NewsDesk @bactiman63

Health officials in the United Kingdom report record levels of gonorrhea and syphilis diagnoses in 2022, prompting the UK Health Security Agency (UKHSA) to remind the public that are having sex with new or casual partners to wear a condom and get tested regularly, whatever their age or sexual orientation.


According to the data that was published today:

  • gonorrhea diagnoses increased to 82,592 in 2022, an increase of 50.3% compared to 2021 (54,961) and 16.1% compared to 2019 (prior to the COVID-19 pandemic) – this is the highest number of diagnoses in any one year since records began in 1918
  • infectious syphilis diagnoses increased to 8,692 in 2022, up 15.2% compared to 2021 (7,543) and 8.1% compared to 2019 – this is the largest annual number since 1948
  • people aged 15 to 24 years remain the most likely to be diagnosed with sexually transmitted infections (STIs)
  • in 2022, there were over 400 diagnoses of STIs made each day among young people

Japan: Syphilis cases top 5,000, Measles outbreak, Mpox cases rising

Dr Hamish Mohammed, Consultant Epidemiologist at UKHSA, said:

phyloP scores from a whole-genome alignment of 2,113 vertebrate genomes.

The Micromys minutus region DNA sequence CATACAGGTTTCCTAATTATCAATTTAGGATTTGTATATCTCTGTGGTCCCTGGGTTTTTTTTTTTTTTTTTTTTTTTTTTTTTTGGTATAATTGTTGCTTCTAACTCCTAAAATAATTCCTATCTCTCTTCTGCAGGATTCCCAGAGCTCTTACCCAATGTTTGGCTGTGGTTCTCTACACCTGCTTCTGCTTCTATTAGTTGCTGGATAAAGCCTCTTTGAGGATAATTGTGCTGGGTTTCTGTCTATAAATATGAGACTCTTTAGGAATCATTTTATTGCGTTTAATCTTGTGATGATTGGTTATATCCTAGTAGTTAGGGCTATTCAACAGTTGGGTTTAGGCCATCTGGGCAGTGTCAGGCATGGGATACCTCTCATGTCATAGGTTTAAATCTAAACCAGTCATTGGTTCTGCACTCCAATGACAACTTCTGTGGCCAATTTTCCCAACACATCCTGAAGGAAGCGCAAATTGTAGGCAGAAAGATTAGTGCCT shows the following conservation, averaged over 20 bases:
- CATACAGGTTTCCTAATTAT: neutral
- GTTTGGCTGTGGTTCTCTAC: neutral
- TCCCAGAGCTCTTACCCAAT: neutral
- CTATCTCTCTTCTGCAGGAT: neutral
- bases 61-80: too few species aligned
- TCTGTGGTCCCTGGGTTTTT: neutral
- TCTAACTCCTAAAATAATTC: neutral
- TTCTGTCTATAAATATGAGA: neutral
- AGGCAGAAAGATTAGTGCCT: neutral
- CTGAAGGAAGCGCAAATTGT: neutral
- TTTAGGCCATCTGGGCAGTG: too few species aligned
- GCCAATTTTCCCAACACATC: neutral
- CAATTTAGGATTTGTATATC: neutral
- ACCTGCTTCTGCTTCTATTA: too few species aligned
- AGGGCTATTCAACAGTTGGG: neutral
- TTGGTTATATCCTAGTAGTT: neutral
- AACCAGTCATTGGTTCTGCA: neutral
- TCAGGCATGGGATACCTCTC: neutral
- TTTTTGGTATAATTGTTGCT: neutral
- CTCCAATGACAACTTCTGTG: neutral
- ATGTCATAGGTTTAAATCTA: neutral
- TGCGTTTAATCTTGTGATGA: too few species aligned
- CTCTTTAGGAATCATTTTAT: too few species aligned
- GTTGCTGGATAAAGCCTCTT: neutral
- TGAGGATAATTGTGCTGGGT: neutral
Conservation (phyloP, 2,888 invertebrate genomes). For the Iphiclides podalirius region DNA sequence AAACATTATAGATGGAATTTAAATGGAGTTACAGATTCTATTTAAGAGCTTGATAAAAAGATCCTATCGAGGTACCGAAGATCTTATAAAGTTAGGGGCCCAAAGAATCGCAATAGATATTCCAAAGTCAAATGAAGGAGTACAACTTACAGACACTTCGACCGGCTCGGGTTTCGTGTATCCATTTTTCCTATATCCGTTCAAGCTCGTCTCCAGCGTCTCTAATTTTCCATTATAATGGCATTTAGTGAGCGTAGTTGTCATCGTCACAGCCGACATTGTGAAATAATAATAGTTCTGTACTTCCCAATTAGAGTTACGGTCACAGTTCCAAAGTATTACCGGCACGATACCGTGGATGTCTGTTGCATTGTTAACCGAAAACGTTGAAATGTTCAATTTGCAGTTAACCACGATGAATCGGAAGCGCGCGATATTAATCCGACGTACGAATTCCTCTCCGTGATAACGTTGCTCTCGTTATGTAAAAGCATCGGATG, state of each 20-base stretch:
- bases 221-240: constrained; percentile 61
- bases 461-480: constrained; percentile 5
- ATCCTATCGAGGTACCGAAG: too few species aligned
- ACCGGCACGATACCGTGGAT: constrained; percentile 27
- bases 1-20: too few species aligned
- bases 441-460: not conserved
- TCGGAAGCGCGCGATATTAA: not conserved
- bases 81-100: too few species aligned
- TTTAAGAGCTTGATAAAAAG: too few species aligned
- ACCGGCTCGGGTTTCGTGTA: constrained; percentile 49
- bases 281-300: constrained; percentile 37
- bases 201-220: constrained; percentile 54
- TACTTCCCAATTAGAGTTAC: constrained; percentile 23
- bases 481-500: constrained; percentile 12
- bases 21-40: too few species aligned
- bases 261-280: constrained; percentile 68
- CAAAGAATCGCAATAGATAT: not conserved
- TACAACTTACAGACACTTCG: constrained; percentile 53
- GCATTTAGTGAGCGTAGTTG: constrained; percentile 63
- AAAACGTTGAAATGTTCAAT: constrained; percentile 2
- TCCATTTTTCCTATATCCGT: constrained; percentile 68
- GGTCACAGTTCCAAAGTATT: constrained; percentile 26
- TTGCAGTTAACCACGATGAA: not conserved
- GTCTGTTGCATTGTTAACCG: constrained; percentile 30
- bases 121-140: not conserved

We saw more gonorrhea diagnoses in 2022 than ever before, with large rises particularly in young people. STIs aren’t just an inconvenience – they can have a major impact on your health and that of any sexual partners. Condoms are the best defense, but if you didn’t use one the last time you had sex with a new or casual partner, get tested to detect any potential infections early and prevent passing them on to others. Testing is important because you may not have any symptoms of an STI.

In 2022, there were 2,195,909 sexual health screens (diagnostic tests for chlamydia, gonorrhoea, syphilis or HIV) performed by sexual health services, an increase of 13.4% compared to 2021 (1,936,455).

While the increase in gonorrhea and syphilis diagnoses will in part be due to increases in testing, the scale of the increase in diagnoses strongly suggests that there is more transmission of STIs within the population.

Subscribe to Outbreak News TV on YouTube

Gonorrhea is becoming increasingly resistant to antibiotics and at risk of becoming untreatable in the future, making it vital that people test early and diagnose the infection so that they can prevent passing it on.

Regular screening for STIs and HIV, on at least an annual basis, is essential to maintain good sexual health for everyone having condomless sex with new or casual partners. In addition:

  • women, and other people with a womb and ovaries, aged under 25 years who are sexually active should have a chlamydia test after having sex with a new partner or annually
  • gay, bisexual and other men who have sex with men should have tests for HIV and STIs annually or every 3 months if having condomless sex with new or casual partners